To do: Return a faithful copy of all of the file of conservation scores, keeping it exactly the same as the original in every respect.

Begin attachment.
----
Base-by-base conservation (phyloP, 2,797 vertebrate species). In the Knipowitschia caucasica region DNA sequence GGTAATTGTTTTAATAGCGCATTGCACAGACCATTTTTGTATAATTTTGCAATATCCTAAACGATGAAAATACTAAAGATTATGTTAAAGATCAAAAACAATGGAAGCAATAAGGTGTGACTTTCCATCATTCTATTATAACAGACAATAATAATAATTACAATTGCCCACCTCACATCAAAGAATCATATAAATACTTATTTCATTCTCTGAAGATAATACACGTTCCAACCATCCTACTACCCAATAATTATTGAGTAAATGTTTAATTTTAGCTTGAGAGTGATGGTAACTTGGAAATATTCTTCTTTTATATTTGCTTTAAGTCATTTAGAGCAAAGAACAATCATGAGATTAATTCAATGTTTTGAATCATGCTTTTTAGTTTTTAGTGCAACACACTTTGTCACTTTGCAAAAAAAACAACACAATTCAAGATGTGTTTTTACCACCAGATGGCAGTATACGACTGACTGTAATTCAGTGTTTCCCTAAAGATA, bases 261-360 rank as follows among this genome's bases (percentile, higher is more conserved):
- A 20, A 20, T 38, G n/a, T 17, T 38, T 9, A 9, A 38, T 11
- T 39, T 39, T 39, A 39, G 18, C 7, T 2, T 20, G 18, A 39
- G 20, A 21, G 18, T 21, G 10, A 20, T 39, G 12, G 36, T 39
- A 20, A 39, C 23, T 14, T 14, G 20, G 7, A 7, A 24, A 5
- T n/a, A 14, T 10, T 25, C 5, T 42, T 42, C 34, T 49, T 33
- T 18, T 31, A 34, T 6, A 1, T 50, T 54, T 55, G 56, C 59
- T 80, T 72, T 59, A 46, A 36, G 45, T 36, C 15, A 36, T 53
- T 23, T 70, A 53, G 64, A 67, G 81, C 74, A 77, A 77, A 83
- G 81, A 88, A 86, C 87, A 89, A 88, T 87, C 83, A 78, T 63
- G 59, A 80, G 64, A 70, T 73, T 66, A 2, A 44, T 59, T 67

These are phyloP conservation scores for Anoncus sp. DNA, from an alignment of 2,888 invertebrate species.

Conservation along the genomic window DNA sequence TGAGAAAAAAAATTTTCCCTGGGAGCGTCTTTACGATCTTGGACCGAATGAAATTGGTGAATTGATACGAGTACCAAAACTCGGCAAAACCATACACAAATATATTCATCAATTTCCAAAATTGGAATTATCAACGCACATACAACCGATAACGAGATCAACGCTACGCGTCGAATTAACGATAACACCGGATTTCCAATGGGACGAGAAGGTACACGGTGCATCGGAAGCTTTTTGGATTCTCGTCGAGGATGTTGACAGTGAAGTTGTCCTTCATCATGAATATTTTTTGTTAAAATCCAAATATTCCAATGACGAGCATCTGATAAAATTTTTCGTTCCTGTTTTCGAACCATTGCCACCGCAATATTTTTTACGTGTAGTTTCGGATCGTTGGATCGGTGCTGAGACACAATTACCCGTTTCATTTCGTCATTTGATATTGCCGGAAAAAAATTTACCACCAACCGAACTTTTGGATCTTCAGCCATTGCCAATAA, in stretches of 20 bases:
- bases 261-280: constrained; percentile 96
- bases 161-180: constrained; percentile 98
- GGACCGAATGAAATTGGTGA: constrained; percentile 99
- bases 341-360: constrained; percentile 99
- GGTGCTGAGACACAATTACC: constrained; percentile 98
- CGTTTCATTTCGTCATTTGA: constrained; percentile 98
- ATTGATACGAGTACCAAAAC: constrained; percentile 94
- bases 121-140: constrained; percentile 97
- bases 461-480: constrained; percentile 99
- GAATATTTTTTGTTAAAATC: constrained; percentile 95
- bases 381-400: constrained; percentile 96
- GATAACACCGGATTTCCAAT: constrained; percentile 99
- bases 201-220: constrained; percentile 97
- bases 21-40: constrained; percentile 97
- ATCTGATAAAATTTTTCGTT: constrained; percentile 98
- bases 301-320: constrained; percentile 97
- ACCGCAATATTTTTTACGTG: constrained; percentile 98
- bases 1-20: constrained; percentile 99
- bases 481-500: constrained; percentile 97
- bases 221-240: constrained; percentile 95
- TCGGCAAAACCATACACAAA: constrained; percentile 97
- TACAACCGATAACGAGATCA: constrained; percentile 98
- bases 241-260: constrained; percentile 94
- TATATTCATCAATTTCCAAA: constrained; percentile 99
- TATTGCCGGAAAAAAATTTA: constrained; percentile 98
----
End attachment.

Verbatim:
Base-by-base conservation (phyloP, 2,797 vertebrate species). In the Knipowitschia caucasica region DNA sequence GGTAATTGTTTTAATAGCGCATTGCACAGACCATTTTTGTATAATTTTGCAATATCCTAAACGATGAAAATACTAAAGATTATGTTAAAGATCAAAAACAATGGAAGCAATAAGGTGTGACTTTCCATCATTCTATTATAACAGACAATAATAATAATTACAATTGCCCACCTCACATCAAAGAATCATATAAATACTTATTTCATTCTCTGAAGATAATACACGTTCCAACCATCCTACTACCCAATAATTATTGAGTAAATGTTTAATTTTAGCTTGAGAGTGATGGTAACTTGGAAATATTCTTCTTTTATATTTGCTTTAAGTCATTTAGAGCAAAGAACAATCATGAGATTAATTCAATGTTTTGAATCATGCTTTTTAGTTTTTAGTGCAACACACTTTGTCACTTTGCAAAAAAAACAACACAATTCAAGATGTGTTTTTACCACCAGATGGCAGTATACGACTGACTGTAATTCAGTGTTTCCCTAAAGATA, bases 261-360 rank as follows among this genome's bases (percentile, higher is more conserved):
- A 20, A 20, T 38, G n/a, T 17, T 38, T 9, A 9, A 38, T 11
- T 39, T 39, T 39, A 39, G 18, C 7, T 2, T 20, G 18, A 39
- G 20, A 21, G 18, T 21, G 10, A 20, T 39, G 12, G 36, T 39
- A 20, A 39, C 23, T 14, T 14, G 20, G 7, A 7, A 24, A 5
- T n/a, A 14, T 10, T 25, C 5, T 42, T 42, C 34, T 49, T 33
- T 18, T 31, A 34, T 6, A 1, T 50, T 54, T 55, G 56, C 59
- T 80, T 72, T 59, A 46, A 36, G 45, T 36, C 15, A 36, T 53
- T 23, T 70, A 53, G 64, A 67, G 81, C 74, A 77, A 77, A 83
- G 81, A 88, A 86, C 87, A 89, A 88, T 87, C 83, A 78, T 63
- G 59, A 80, G 64, A 70, T 73, T 66, A 2, A 44, T 59, T 67

These are phyloP conservation scores for Anoncus sp. DNA, from an alignment of 2,888 invertebrate species.

Conservation along the genomic window DNA sequence TGAGAAAAAAAATTTTCCCTGGGAGCGTCTTTACGATCTTGGACCGAATGAAATTGGTGAATTGATACGAGTACCAAAACTCGGCAAAACCATACACAAATATATTCATCAATTTCCAAAATTGGAATTATCAACGCACATACAACCGATAACGAGATCAACGCTACGCGTCGAATTAACGATAACACCGGATTTCCAATGGGACGAGAAGGTACACGGTGCATCGGAAGCTTTTTGGATTCTCGTCGAGGATGTTGACAGTGAAGTTGTCCTTCATCATGAATATTTTTTGTTAAAATCCAAATATTCCAATGACGAGCATCTGATAAAATTTTTCGTTCCTGTTTTCGAACCATTGCCACCGCAATATTTTTTACGTGTAGTTTCGGATCGTTGGATCGGTGCTGAGACACAATTACCCGTTTCATTTCGTCATTTGATATTGCCGGAAAAAAATTTACCACCAACCGAACTTTTGGATCTTCAGCCATTGCCAATAA, in stretches of 20 bases:
- bases 261-280: constrained; percentile 96
- bases 161-180: constrained; percentile 98
- GGACCGAATGAAATTGGTGA: constrained; percentile 99
- bases 341-360: constrained; percentile 99
- GGTGCTGAGACACAATTACC: constrained; percentile 98
- CGTTTCATTTCGTCATTTGA: constrained; percentile 98
- ATTGATACGAGTACCAAAAC: constrained; percentile 94
- bases 121-140: constrained; percentile 97
- bases 461-480: constrained; percentile 99
- GAATATTTTTTGTTAAAATC: constrained; percentile 95
- bases 381-400: constrained; percentile 96
- GATAACACCGGATTTCCAAT: constrained; percentile 99
- bases 201-220: constrained; percentile 97
- bases 21-40: constrained; percentile 97
- ATCTGATAAAATTTTTCGTT: constrained; percentile 98
- bases 301-320: constrained; percentile 97
- ACCGCAATATTTTTTACGTG: constrained; percentile 98
- bases 1-20: constrained; percentile 99
- bases 481-500: constrained; percentile 97
- bases 221-240: constrained; percentile 95
- TCGGCAAAACCATACACAAA: constrained; percentile 97
- TACAACCGATAACGAGATCA: constrained; percentile 98
- bases 241-260: constrained; percentile 94
- TATATTCATCAATTTCCAAA: constrained; percentile 99
- TATTGCCGGAAAAAAATTTA: constrained; percentile 98